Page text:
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Journal Article

Citation

Gucek NK, Selic P. Int. J. Environ. Res. Public Health 2018; 15(2): e15020210.

Affiliation

Department of Family Medicine, Faculty of Medicine, University of Ljubljana, Poljanski nasip 58, 1000 Ljubljana, Slovenia. polona.selic@siol.net.

Copyright

(Copyright © 2018, MDPI: Multidisciplinary Digital Publishing Institute)

DOI

10.3390/ijerph15020210

PMID

29373551

Abstract

This multi-centre cross-sectional study explored associations between prevalence of depression and exposure to intimate partner violence (IPV) at any time in patients' adult life in 471 participants of a previous IPV study. In 2016, 174 interviews were performed, using the Short Form Domestic Violence Exposure Questionnaire, the Zung Scale and questions about behavioural patterns of exposure to IPV. Family doctors reviewed patients' medical charts for period from 2012 to 2016, using the Domestic Violence Exposure Medical Chart Check List, for conditions which persisted for at least three years. Depression was found to be associated with any exposure to IPV in adult life and was more likely to affect women. In multivariable logistic regression modelling, factors associated with self-rated depression were identified (p < 0.05). Exposure to emotional and physical violence was identified as a risk factor in the first model, explaining 23% of the variance. The second model explained 66% of the variance; past divorce, dysfunctional family relationships and a history of incapacity to work increased the likelihood of depression in patients. Family doctors should consider IPV exposure when detecting depression, since lifetime IPV exposure was found to be 40.4% and 36.9% of depressed revealed it.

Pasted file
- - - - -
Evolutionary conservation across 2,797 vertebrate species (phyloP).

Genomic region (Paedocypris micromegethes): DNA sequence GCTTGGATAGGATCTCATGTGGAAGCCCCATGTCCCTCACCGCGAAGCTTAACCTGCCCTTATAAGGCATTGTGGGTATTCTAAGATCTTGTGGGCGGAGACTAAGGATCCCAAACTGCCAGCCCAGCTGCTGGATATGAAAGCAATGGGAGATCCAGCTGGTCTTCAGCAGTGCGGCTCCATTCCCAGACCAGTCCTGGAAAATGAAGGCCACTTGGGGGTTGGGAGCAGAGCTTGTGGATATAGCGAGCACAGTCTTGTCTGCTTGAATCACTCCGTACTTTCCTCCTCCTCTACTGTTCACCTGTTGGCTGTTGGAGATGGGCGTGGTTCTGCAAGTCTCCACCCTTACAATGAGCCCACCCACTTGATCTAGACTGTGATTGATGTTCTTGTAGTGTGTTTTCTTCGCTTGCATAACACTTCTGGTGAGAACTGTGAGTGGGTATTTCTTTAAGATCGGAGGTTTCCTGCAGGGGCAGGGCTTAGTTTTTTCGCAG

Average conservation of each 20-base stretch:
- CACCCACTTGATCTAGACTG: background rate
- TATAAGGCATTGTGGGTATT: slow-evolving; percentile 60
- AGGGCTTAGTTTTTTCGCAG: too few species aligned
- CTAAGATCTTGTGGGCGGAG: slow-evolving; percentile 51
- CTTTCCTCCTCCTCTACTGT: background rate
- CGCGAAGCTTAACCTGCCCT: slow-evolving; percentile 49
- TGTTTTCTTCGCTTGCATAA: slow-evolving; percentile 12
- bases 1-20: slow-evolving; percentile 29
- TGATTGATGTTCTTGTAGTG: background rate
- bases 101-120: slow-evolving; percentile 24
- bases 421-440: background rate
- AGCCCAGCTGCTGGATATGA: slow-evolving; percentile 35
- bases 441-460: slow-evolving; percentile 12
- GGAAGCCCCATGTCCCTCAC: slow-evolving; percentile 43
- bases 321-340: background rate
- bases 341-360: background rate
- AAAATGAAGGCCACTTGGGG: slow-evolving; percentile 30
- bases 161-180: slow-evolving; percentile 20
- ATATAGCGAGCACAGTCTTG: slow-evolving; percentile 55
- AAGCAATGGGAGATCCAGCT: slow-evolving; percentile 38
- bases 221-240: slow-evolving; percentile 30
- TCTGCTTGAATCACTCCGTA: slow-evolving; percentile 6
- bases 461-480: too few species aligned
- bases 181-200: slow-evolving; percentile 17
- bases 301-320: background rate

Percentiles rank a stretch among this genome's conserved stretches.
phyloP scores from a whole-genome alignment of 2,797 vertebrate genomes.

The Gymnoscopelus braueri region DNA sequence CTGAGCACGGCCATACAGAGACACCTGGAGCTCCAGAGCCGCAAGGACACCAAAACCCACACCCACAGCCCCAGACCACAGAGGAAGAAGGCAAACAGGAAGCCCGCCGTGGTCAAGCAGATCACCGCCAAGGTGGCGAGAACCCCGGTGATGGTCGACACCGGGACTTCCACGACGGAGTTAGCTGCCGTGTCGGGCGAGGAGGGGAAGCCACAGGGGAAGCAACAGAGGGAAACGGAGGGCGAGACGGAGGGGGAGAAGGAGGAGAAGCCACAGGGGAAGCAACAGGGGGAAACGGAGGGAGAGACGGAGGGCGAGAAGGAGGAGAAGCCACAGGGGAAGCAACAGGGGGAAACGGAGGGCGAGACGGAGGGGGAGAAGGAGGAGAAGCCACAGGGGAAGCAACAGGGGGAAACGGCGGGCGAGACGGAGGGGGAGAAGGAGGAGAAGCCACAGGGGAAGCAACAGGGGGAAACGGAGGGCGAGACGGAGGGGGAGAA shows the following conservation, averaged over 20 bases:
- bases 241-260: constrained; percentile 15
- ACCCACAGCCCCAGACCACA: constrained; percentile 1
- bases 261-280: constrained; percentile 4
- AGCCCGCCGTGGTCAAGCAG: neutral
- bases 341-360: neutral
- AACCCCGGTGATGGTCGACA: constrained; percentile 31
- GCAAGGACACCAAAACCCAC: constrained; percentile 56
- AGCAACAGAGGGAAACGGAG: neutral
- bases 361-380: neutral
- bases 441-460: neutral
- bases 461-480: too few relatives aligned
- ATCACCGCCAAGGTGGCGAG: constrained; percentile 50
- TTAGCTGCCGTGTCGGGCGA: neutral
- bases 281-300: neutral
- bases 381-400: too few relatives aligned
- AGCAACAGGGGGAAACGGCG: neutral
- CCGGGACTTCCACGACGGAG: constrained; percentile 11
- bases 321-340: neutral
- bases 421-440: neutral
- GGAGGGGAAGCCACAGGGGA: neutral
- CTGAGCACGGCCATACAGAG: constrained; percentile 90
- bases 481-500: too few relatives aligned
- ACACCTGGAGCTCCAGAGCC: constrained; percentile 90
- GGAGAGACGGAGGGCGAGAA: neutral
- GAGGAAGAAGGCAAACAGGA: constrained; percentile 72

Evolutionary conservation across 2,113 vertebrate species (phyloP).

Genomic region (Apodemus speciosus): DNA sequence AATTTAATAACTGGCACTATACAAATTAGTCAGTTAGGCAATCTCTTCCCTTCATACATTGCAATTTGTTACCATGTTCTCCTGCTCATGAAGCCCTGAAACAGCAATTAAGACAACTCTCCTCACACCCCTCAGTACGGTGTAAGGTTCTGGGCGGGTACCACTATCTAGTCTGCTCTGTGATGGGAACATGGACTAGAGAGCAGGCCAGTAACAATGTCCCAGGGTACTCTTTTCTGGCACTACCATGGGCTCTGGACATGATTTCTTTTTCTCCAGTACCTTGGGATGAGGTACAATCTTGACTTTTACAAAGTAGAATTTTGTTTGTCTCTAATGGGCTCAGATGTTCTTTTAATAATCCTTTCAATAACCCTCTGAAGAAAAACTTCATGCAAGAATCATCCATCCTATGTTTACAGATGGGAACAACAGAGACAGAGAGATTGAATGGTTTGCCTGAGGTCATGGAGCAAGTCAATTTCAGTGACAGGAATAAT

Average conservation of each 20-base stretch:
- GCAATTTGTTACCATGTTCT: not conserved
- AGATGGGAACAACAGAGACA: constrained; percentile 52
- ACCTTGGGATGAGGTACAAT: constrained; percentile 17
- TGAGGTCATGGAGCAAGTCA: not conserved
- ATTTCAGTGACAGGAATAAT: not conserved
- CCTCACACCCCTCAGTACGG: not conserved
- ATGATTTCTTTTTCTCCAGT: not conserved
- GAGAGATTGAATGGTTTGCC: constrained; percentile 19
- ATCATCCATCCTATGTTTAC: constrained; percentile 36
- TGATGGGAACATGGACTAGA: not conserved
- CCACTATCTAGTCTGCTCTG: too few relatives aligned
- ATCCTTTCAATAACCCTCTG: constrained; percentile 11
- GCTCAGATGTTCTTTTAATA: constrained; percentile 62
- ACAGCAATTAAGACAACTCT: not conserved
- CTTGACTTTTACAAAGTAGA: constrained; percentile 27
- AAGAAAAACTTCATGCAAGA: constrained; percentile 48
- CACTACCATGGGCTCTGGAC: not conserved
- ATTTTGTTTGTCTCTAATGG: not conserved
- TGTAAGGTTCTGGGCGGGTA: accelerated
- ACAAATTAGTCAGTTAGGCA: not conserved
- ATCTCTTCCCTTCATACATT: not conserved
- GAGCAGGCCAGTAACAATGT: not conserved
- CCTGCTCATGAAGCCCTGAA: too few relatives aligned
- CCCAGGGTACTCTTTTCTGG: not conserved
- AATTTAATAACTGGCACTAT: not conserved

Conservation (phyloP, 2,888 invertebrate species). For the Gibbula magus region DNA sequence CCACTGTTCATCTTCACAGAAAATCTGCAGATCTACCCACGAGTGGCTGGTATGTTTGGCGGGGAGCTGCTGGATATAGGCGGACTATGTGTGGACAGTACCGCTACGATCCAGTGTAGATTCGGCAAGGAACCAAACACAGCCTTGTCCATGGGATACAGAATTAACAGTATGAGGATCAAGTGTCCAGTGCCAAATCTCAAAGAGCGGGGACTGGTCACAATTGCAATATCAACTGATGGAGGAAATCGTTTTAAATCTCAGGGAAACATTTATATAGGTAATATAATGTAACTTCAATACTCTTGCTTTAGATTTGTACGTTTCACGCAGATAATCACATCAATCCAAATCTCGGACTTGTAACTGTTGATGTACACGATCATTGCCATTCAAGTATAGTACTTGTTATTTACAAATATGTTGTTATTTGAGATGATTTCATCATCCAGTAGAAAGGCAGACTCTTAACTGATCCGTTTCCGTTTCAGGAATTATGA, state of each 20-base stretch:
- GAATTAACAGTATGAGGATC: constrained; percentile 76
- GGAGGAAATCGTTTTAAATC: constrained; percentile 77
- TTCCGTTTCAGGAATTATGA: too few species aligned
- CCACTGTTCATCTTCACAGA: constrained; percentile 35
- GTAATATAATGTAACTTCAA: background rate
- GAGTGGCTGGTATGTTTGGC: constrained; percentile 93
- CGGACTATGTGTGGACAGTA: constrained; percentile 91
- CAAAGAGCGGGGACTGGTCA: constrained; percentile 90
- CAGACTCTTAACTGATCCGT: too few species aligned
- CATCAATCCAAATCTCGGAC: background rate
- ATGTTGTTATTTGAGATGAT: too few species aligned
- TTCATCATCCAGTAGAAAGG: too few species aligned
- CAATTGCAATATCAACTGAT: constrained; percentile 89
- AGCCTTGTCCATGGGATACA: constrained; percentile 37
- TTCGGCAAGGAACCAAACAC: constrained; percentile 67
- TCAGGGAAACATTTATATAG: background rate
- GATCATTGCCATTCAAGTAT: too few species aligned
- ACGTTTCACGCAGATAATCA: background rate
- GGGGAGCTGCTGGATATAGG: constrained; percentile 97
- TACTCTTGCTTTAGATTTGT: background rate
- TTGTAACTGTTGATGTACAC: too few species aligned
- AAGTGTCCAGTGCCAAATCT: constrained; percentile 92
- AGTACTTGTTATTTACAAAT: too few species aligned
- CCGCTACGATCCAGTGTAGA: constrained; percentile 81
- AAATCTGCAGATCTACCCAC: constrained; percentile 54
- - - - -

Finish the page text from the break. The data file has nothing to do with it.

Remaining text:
Language: en

Keywords

family practice; incapacity to work; intimate partner violence; mental health; self-rated depression; sick leave

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